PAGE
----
Nov GIR shrinks by $425M


Foreign reserves at lowest level in 2 yrs

The country’s gross international reserves (GIR) continued to decline in November, contracting by $425 million to $78.98 billion from the revised October level of $79.41 billion, preliminary data released by the Bangko Sentral ng Pilipinas (BSP) showed on Friday.

GIR remained at the lowest level in two years due to outflows as a result of the net foreign exchange operations of the central bank, the cost of maturing foreign obligations of the national government, and revaluation adjustments of the central bank’s gold reserves, the BSP said.

“The outflows were partially offset by the net foreign currency deposits by the Treasurer of the Philippines, and income from the BSP’s investments abroad,” it said in a statement.

Dollar reserves in November were also $4.59 billion lower than the $83.57 billion level recorded a year earlier. The level was the lowest since June 2012, when gross international reserves stood at $76.13 billion.

GIR refers to foreign assets that are readily available to and controlled by the central bank for direct financing of payments imbalances. These consist of holdings of gold, special drawing rights, foreign investments, and foreign currency. Higher reserves provide monetary authorities with some flexibility in managing both the exchange rate of the peso and domestic inflation.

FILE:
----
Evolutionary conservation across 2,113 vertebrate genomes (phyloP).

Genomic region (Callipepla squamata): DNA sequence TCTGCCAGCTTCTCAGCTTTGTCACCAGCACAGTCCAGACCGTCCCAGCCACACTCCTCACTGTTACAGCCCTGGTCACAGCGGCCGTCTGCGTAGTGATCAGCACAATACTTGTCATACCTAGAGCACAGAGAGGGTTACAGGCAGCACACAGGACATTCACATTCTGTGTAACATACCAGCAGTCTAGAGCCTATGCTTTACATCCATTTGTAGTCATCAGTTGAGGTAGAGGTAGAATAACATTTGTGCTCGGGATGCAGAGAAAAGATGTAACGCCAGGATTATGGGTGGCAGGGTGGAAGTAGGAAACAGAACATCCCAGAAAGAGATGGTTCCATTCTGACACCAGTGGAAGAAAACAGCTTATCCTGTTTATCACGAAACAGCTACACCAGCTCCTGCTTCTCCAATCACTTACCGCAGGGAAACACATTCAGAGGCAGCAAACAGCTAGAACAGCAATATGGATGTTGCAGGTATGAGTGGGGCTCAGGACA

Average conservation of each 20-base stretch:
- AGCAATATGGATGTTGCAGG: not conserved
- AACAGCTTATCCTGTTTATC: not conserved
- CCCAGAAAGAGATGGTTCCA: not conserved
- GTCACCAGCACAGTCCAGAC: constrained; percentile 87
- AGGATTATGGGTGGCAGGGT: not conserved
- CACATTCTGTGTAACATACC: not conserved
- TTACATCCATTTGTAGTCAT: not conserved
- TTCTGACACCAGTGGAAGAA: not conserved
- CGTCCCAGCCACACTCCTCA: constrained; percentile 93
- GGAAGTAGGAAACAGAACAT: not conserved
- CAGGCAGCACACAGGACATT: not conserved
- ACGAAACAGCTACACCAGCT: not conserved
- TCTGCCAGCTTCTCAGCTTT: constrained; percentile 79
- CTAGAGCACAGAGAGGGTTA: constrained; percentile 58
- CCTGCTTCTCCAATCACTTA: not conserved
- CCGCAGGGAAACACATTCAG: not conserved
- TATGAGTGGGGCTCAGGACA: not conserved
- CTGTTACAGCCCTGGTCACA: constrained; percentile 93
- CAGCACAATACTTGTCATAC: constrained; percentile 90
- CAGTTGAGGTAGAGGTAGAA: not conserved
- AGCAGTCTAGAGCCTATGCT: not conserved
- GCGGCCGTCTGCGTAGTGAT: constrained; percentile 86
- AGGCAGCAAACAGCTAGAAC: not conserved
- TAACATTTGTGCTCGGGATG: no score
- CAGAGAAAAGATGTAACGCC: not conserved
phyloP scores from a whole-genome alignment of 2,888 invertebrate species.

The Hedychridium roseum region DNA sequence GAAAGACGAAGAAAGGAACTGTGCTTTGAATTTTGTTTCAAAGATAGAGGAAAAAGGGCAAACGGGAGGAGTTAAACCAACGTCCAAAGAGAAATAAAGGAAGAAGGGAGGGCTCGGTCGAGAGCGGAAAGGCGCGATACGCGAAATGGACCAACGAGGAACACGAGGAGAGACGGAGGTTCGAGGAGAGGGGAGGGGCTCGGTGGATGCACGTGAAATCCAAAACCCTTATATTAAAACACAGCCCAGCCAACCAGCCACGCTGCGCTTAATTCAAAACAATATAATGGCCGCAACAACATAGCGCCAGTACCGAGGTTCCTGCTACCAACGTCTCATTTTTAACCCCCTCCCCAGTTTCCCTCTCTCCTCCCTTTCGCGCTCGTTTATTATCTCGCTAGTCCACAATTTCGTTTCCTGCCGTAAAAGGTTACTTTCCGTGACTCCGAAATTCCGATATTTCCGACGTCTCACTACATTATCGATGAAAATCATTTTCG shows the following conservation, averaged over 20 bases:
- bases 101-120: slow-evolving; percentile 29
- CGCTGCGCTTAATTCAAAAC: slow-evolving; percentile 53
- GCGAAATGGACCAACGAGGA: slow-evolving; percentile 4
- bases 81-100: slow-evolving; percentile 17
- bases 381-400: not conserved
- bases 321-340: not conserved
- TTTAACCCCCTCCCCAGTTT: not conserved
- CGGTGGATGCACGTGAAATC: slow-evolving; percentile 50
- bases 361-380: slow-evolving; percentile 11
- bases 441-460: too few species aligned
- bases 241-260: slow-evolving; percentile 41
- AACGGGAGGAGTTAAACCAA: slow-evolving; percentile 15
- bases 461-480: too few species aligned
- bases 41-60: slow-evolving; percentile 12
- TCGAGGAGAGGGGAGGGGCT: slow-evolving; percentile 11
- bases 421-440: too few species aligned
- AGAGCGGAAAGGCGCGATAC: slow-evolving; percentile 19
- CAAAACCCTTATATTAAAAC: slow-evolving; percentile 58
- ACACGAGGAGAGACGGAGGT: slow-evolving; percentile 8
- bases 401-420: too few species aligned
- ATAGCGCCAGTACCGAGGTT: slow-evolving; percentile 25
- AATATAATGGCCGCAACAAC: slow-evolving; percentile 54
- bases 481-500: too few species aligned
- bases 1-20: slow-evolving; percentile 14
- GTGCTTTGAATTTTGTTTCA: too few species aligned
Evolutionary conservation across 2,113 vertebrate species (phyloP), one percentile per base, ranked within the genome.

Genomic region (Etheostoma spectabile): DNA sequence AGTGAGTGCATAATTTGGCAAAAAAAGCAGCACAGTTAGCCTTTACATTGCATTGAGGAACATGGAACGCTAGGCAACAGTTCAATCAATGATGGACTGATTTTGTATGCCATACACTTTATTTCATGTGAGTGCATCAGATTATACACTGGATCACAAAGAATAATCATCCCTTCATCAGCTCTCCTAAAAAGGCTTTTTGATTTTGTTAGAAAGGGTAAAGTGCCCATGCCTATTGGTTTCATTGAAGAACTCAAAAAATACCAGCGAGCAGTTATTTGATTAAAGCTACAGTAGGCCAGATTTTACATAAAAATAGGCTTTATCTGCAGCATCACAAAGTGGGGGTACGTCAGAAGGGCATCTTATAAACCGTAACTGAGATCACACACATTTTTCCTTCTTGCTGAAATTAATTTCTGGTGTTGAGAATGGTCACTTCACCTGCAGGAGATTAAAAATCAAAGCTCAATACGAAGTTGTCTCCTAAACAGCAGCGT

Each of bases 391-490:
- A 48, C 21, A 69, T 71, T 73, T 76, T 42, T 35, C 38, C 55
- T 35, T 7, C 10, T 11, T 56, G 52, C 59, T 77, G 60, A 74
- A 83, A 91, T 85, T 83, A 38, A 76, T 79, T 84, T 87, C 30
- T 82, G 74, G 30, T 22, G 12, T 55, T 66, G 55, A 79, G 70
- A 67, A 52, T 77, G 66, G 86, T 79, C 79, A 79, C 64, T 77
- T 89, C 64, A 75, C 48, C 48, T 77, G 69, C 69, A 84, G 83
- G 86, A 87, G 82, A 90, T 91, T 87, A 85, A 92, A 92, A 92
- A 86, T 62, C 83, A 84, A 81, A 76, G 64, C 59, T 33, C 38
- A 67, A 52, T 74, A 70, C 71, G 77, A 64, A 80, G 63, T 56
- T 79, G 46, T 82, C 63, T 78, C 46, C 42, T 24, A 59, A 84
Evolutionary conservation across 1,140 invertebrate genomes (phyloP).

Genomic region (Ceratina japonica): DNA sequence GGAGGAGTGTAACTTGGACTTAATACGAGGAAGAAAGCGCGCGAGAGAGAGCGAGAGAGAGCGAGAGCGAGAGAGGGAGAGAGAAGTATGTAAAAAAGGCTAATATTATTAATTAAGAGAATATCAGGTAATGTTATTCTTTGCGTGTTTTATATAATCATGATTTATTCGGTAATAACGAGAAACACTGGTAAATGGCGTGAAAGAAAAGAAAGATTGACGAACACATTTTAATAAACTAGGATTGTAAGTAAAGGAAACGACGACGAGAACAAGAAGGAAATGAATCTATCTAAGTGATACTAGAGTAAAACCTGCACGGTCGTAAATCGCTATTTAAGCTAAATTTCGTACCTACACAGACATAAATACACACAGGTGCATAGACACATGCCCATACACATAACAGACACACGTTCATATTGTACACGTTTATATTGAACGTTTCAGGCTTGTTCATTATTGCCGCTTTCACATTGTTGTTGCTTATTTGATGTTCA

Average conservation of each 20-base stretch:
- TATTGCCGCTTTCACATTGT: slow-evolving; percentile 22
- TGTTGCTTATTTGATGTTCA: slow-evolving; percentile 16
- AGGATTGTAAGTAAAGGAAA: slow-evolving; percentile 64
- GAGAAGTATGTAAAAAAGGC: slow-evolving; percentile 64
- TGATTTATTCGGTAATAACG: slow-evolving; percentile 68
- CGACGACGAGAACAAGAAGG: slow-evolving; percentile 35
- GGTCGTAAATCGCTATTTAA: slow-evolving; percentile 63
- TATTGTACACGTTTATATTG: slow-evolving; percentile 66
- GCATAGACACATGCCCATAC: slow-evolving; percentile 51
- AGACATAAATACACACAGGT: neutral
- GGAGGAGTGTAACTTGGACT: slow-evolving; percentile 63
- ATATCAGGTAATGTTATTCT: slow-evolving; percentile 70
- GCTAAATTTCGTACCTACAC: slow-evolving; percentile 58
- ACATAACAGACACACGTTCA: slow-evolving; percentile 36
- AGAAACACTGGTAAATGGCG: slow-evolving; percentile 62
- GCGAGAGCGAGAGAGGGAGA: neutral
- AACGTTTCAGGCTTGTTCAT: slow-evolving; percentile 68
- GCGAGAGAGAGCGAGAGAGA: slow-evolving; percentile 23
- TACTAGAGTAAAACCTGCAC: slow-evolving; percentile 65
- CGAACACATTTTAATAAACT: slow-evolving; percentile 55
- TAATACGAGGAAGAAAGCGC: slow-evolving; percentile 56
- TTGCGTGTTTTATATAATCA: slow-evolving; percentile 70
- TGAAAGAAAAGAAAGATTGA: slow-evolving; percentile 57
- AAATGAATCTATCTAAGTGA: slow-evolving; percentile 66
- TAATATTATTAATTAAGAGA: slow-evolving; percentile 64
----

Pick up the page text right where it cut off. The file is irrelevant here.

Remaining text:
Import cover slightly reduced
According to the central bank, the latest GIR level provides a buffer of 10.7 months’ worth of imports of goods and payments of services and income, easing slightly from the 10.8-month import cover in October.

“It is also equivalent to 8.3 times the country’s short-term external debt based on original maturity and 6 times based on residual maturity,” the BSP said in a statement.

GIR decline due to currency management
Nicholas Antonio Mapa, associate economist at the Bank of the Philippine Islands (BPI), said the decline in GIR may be traced to the central bank’s management of the peso exchange rate.

“The USD/PHP has been kept within a very, very tight range with the BSP capping the 45.000 level for the weeks that the market attempted to breach it,” Mapa said in an email to The Manila Times.

To accomplish that, the central bank had to make use of its vast pool of foreign currency reserves to help limit any speculative trading and smooth out sharp spikes in the exchange rate, the economist said.

“They undoubtedly unloaded substantial volume to help address dollar demand during the height of the peso’s depreciation trend,” he added.

Despite touching a recent low in GIR level, Mapa stressed that the Philippines continues to hold a more than comfortable level of foreign exchange reserves to weather any bouts of dollar strength.

The BPI economist also expects that the flow of overseas Filipino workers remittances will replenish the supply of GIR.


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